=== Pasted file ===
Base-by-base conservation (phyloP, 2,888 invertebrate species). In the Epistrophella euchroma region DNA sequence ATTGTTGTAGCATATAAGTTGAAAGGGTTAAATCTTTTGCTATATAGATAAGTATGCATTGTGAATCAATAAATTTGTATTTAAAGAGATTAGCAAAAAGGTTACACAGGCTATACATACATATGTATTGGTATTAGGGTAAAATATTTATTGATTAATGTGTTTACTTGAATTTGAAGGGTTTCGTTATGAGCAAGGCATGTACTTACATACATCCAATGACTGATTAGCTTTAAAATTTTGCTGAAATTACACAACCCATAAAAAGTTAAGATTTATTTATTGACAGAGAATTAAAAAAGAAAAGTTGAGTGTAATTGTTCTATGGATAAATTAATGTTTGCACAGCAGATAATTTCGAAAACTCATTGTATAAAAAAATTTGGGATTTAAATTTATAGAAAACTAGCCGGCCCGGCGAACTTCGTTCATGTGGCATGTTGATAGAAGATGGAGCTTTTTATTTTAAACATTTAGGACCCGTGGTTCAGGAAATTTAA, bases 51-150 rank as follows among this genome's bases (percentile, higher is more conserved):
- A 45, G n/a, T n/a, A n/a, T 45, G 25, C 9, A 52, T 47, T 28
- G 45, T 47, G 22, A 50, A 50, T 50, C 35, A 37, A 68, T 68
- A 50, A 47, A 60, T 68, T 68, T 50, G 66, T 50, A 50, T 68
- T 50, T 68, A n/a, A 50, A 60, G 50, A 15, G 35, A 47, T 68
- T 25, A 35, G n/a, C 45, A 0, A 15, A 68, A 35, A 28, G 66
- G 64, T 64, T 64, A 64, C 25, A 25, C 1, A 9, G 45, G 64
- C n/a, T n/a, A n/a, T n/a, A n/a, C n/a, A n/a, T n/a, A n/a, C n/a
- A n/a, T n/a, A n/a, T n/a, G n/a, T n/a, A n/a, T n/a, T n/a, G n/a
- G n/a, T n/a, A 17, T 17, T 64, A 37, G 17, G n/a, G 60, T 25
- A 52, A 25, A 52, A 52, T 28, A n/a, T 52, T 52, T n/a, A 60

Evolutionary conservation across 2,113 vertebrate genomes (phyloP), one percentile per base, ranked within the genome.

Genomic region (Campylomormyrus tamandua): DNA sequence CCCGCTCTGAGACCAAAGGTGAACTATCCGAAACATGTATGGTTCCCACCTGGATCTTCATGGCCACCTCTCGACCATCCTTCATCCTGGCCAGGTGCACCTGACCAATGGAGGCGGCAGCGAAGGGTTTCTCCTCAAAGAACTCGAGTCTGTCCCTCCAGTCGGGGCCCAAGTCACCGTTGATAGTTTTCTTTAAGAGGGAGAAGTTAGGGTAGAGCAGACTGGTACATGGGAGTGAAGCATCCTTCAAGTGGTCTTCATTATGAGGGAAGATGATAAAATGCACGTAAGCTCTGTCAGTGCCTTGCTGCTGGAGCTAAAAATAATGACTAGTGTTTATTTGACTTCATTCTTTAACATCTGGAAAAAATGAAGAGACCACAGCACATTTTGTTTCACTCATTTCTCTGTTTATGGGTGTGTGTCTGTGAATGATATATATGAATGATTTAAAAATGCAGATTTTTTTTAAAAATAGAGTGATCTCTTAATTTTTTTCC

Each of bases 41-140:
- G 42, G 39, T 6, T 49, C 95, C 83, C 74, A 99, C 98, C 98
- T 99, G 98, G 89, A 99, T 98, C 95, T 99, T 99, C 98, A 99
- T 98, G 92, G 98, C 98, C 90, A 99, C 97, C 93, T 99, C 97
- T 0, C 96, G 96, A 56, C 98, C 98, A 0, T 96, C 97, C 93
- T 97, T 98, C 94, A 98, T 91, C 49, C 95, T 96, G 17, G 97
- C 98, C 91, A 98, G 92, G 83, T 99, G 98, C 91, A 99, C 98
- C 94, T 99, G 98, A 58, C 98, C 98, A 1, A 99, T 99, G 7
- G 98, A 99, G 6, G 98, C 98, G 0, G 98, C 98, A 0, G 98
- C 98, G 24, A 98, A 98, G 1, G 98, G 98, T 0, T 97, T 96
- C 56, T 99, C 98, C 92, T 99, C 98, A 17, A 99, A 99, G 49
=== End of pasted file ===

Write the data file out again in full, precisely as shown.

Base-by-base conservation (phyloP, 2,888 invertebrate species). In the Epistrophella euchroma region DNA sequence ATTGTTGTAGCATATAAGTTGAAAGGGTTAAATCTTTTGCTATATAGATAAGTATGCATTGTGAATCAATAAATTTGTATTTAAAGAGATTAGCAAAAAGGTTACACAGGCTATACATACATATGTATTGGTATTAGGGTAAAATATTTATTGATTAATGTGTTTACTTGAATTTGAAGGGTTTCGTTATGAGCAAGGCATGTACTTACATACATCCAATGACTGATTAGCTTTAAAATTTTGCTGAAATTACACAACCCATAAAAAGTTAAGATTTATTTATTGACAGAGAATTAAAAAAGAAAAGTTGAGTGTAATTGTTCTATGGATAAATTAATGTTTGCACAGCAGATAATTTCGAAAACTCATTGTATAAAAAAATTTGGGATTTAAATTTATAGAAAACTAGCCGGCCCGGCGAACTTCGTTCATGTGGCATGTTGATAGAAGATGGAGCTTTTTATTTTAAACATTTAGGACCCGTGGTTCAGGAAATTTAA, bases 51-150 rank as follows among this genome's bases (percentile, higher is more conserved):
- A 45, G n/a, T n/a, A n/a, T 45, G 25, C 9, A 52, T 47, T 28
- G 45, T 47, G 22, A 50, A 50, T 50, C 35, A 37, A 68, T 68
- A 50, A 47, A 60, T 68, T 68, T 50, G 66, T 50, A 50, T 68
- T 50, T 68, A n/a, A 50, A 60, G 50, A 15, G 35, A 47, T 68
- T 25, A 35, G n/a, C 45, A 0, A 15, A 68, A 35, A 28, G 66
- G 64, T 64, T 64, A 64, C 25, A 25, C 1, A 9, G 45, G 64
- C n/a, T n/a, A n/a, T n/a, A n/a, C n/a, A n/a, T n/a, A n/a, C n/a
- A n/a, T n/a, A n/a, T n/a, G n/a, T n/a, A n/a, T n/a, T n/a, G n/a
- G n/a, T n/a, A 17, T 17, T 64, A 37, G 17, G n/a, G 60, T 25
- A 52, A 25, A 52, A 52, T 28, A n/a, T 52, T 52, T n/a, A 60

Evolutionary conservation across 2,113 vertebrate genomes (phyloP), one percentile per base, ranked within the genome.

Genomic region (Campylomormyrus tamandua): DNA sequence CCCGCTCTGAGACCAAAGGTGAACTATCCGAAACATGTATGGTTCCCACCTGGATCTTCATGGCCACCTCTCGACCATCCTTCATCCTGGCCAGGTGCACCTGACCAATGGAGGCGGCAGCGAAGGGTTTCTCCTCAAAGAACTCGAGTCTGTCCCTCCAGTCGGGGCCCAAGTCACCGTTGATAGTTTTCTTTAAGAGGGAGAAGTTAGGGTAGAGCAGACTGGTACATGGGAGTGAAGCATCCTTCAAGTGGTCTTCATTATGAGGGAAGATGATAAAATGCACGTAAGCTCTGTCAGTGCCTTGCTGCTGGAGCTAAAAATAATGACTAGTGTTTATTTGACTTCATTCTTTAACATCTGGAAAAAATGAAGAGACCACAGCACATTTTGTTTCACTCATTTCTCTGTTTATGGGTGTGTGTCTGTGAATGATATATATGAATGATTTAAAAATGCAGATTTTTTTTAAAAATAGAGTGATCTCTTAATTTTTTTCC

Each of bases 41-140:
- G 42, G 39, T 6, T 49, C 95, C 83, C 74, A 99, C 98, C 98
- T 99, G 98, G 89, A 99, T 98, C 95, T 99, T 99, C 98, A 99
- T 98, G 92, G 98, C 98, C 90, A 99, C 97, C 93, T 99, C 97
- T 0, C 96, G 96, A 56, C 98, C 98, A 0, T 96, C 97, C 93
- T 97, T 98, C 94, A 98, T 91, C 49, C 95, T 96, G 17, G 97
- C 98, C 91, A 98, G 92, G 83, T 99, G 98, C 91, A 99, C 98
- C 94, T 99, G 98, A 58, C 98, C 98, A 1, A 99, T 99, G 7
- G 98, A 99, G 6, G 98, C 98, G 0, G 98, C 98, A 0, G 98
- C 98, G 24, A 98, A 98, G 1, G 98, G 98, T 0, T 97, T 96
- C 56, T 99, C 98, C 92, T 99, C 98, A 17, A 99, A 99, G 49